Possible Cure for Dementia Found by Taiwan Researchers
TAINAN, Taiwan--(BUSINESS WIRE)--Sep 28, 2012 - A southern Taiwan-based National Cheng Kung University (NCKU) research team has discovered that rapamycin, a drug as a autophagy activator is a possible treatment to alleviating frontotemporal lobar degeneration (FTLD), one of the mainly causes of dementia, and so far no medication can be used.
The medical breakthrough made by the team led by Kuen-Jer Tsai, professor of the Institute of Clinical Medicine and Institute of Basic Medical Science, NCKU, was published in Proceedings of the National Academy of Sciences of the United States of America, PNAS on September 11th.
To activate autophagy, the process of self-digestion by a cell, is the crucial discovery of the research, according to Tsai adding that autophagy activators rescue and alleviate pathogensis of a mouse model with protein pathies of the TAR DNA-binding protein 43 (TDP-43), a neuronal activity, which is the main syndrome of FTLD.
“The pathological and clinical syndrome of FTLD including the brain atrophy of frontal and temporal lobe, memory loss, speechless, neuromotor disorders, even would be complicating with motor neuron disease,” said Kuen-Jer Tsai.
In the elderly population over the age of 65, FTLD is the fourth most common reasons of dementia, only after Alzheimer's disease, Lewy body dementia and vascular dementia.
However, FTLD is the second common reasons of dementia just next to Alzheimer's disease in the populations less than 65 years old, according to the team.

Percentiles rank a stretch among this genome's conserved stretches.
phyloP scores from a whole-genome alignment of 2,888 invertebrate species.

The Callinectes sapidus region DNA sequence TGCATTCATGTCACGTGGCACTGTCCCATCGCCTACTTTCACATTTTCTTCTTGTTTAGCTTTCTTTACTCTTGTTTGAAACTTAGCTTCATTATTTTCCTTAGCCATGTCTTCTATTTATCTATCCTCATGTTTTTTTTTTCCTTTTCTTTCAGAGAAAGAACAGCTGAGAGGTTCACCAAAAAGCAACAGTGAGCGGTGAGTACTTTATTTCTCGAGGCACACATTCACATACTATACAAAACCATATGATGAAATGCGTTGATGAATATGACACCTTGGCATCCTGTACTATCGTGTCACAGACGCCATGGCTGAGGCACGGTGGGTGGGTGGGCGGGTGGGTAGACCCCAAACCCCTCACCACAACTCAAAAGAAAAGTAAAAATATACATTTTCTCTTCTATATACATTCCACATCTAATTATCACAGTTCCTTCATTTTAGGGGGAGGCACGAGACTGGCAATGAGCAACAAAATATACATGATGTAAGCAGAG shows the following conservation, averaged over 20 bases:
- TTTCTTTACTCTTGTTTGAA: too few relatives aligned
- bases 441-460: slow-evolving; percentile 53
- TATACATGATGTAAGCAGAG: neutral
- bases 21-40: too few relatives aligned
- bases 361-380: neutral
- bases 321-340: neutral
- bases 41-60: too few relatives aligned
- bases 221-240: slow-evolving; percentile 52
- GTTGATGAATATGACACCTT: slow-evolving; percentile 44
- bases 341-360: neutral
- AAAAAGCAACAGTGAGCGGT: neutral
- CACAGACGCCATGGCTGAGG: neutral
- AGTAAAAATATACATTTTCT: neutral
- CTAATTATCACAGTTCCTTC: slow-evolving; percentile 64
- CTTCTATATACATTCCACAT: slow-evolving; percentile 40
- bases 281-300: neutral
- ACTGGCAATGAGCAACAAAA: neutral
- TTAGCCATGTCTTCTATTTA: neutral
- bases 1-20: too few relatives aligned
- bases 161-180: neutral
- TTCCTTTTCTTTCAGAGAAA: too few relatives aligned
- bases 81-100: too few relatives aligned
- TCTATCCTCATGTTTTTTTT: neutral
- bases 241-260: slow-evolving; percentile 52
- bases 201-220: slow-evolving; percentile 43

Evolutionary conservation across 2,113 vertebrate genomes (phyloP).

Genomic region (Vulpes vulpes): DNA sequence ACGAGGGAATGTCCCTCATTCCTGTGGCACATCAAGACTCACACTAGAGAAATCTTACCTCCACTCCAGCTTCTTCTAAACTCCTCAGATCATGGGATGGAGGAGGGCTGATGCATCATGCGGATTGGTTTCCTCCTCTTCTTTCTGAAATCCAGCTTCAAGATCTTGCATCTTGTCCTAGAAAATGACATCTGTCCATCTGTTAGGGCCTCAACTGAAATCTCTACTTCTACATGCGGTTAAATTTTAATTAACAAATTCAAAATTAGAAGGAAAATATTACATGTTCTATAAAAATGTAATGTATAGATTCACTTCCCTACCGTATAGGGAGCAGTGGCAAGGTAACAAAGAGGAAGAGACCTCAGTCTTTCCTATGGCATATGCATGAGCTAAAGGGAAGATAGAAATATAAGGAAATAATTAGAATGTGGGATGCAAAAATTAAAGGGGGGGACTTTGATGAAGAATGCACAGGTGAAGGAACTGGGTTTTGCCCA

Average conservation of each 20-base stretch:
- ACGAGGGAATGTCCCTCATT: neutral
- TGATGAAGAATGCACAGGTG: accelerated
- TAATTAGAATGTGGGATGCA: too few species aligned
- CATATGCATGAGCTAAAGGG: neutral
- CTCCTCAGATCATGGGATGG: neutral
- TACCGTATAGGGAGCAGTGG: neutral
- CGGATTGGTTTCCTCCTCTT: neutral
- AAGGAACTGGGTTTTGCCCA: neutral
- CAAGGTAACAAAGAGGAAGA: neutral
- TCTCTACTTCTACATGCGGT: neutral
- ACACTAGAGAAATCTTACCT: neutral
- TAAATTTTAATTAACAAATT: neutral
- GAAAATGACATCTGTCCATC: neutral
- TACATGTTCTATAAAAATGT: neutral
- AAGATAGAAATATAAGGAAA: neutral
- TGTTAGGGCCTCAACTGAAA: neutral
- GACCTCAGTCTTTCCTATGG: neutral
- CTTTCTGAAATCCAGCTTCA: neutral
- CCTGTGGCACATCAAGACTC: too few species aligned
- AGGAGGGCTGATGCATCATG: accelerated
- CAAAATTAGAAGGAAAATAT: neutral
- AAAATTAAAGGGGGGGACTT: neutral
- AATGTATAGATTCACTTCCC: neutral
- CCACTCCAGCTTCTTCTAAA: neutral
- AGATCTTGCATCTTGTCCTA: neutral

Recent studies have found the mis-metabolism of a protein, which can affect TDP-43, is correlated to several neurodegenerative diseases, including FTLD and amyotrophic lateral sclerosis, ALS.
In the earlier stage, Kuen-Jer Tsai's team had transgenically overexpressed TDP-43 in the forebrain of a mouse, successfully development an animal model existing phenotypic characteristics mimicking of FTLD.
Tsai's team applied the animal models give autophagy activator in the early stage of pathology, discovering that not only maintaining the learning/memory ability of the animal model but also slow down the loss the motor function, and reducing cytosolic overexpression TDP-43 and its abnormally aggregation, therefore ameliorating the proteinopathy-induced neuronal apoptosis.
Delivering the autophagy activators at the late stage of disease progression can ameliorate the motor function, according to Tsai.
The team has also showed that spermidine, carbamazepine, and tamoxifen are autophagy activators like rapamycin could also be used to the treatment of FTLD.
Contact: National Cheng Kung University
Sonia Chuang, +886-6-275-7575 Ext. 50042
Posted: September 2012